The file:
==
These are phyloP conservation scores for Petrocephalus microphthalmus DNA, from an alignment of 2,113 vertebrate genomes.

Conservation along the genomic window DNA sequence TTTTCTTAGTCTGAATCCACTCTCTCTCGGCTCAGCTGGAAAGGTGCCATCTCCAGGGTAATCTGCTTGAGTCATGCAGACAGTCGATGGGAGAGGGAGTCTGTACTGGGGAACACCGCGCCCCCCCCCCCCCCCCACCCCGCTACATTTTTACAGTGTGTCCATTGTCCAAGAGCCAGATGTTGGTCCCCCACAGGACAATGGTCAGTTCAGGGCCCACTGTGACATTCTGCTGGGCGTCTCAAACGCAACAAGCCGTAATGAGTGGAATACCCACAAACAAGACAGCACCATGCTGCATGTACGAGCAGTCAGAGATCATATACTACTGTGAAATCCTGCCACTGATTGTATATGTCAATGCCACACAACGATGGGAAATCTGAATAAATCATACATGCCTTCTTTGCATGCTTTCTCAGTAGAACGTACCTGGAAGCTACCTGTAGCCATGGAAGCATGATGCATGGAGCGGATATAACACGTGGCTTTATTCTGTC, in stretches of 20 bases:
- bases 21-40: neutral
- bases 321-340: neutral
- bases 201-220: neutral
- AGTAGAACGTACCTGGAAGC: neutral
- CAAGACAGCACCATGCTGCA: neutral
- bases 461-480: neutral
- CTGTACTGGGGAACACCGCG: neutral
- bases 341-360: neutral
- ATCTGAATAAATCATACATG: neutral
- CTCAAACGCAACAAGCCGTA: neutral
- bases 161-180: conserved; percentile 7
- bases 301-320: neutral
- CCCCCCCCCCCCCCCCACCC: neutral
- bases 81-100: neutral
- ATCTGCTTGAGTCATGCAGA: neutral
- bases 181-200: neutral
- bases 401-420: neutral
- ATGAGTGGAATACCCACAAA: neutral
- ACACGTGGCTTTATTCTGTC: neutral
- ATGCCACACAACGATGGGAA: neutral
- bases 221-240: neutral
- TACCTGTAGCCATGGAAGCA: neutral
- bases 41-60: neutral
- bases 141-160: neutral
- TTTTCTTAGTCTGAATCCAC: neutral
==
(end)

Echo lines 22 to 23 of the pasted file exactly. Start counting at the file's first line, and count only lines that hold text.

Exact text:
- ATGCCACACAACGATGGGAA: neutral
- bases 221-240: neutral